Helen Lord, Founder and Director of Used Kitchen Exchange shares her views on environmental issues

Sir David Attenborough, Broadcaster, Naturalist and Kitchen Industry Hero!

Not since ‘Who Shot JR’ has there been such a wave of public interest generated by a Television programme. Since the ‘world-jolting’ screening of Blue Plant II public awareness of environmental issues has hit fever pitch putting pressure on the consumer marketplace to make big and immediate changes.

A few days ago I had to ‘ask’ for a straw in McDonalds and then sort my waste out into recyclables and non-recyclables. To be honest, I was really happy to do this – it gave me a genuine feeling that I was ‘doing my bit’ to help the environment – It felt really good!

Making this level of emotional attachment to a business has been a utopia for Marketing gurus for many years, yet over night it has been achieved for many savvy businesses by acting swiftly to public demand.

To consider, when writing our marketing strategies, we spend hours pouring over our PAMs, our persona groups, look at ways of increasing our market share, ROI and establishing our brand… the list is endless – couple this with the fact that when bottom line results need improving the natural response is to reduce spend on the ‘nice to haves’ like advertising and PR.

So are we all missing a trick – can we too ride this ‘Blue Planet Wave’?

I believe it is fair to say that up until now smaller companies have consider environmental issues outside of their control – We all know about climate change, polar ice caps melting and the rainforest being destroyed, but to be honest, have you ever considered that these issues could actually help your business grow and improve your profits?

Thanks to the ‘Blue Planet Effect’ sustainability and environmental thinking has reached all of us, not just Environmentalists, Pop Stars and Academics. It now matters to all of us, and that includes your customers.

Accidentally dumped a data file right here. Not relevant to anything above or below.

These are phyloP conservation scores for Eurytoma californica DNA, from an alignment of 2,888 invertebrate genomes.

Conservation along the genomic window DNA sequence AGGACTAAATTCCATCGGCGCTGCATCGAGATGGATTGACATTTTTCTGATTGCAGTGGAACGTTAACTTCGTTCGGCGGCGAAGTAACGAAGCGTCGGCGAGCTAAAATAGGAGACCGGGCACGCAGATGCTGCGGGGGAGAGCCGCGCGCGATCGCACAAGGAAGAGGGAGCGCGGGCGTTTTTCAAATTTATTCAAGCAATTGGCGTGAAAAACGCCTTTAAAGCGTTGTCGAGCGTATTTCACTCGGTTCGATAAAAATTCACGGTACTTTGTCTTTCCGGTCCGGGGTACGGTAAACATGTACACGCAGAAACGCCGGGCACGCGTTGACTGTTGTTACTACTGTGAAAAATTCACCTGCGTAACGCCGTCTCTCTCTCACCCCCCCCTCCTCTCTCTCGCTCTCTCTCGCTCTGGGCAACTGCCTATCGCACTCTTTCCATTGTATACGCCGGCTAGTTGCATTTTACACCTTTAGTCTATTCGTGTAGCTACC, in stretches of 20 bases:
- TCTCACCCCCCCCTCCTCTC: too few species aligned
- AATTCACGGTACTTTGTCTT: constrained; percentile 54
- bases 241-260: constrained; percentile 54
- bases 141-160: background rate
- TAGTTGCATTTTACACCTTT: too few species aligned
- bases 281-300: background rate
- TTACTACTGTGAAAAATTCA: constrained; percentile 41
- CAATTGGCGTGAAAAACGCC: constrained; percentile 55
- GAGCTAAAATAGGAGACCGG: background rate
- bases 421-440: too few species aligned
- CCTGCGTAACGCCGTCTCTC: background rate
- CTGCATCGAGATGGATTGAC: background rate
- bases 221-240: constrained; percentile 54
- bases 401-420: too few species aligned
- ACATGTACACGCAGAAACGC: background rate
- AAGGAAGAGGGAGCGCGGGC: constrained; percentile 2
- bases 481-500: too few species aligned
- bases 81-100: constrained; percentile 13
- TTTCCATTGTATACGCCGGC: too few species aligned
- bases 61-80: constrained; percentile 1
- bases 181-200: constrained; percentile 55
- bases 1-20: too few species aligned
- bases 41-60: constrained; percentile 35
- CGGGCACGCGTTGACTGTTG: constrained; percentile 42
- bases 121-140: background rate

So I believe it’s time to ‘do things differently’

As my trip to McDonalds proves, helping me make the right choice made me ‘feel good’. I felt a warmth and positivity towards this fast food outlet that superseded any feelings of guilt at my poor nutritional choice for lunch! The power of this cannot be underestimated.

It is pertinent here to note here that most people do not like being wasteful. Spending money on a new kitchen when they have a perfectly serviceable one at home can give rise to genuine feelings of guilt – I bet many of you have CD’s and LP’s in your loft and not necessarily for nostalgic reasons either, but because they cost you a fortune at the time!

Offering your customers a reduction in their carbon footprint by regenerating their old kitchen will differentiate you from competitors, reduce the need for a point of a sale discount and ensure yourbvcustomers love you that bit more than they do already.

So, in the words of the Beach Boys, keep ‘those good vibrations’ alive in your showroom by riding this perfect wave of environmental positivity – its good for business!

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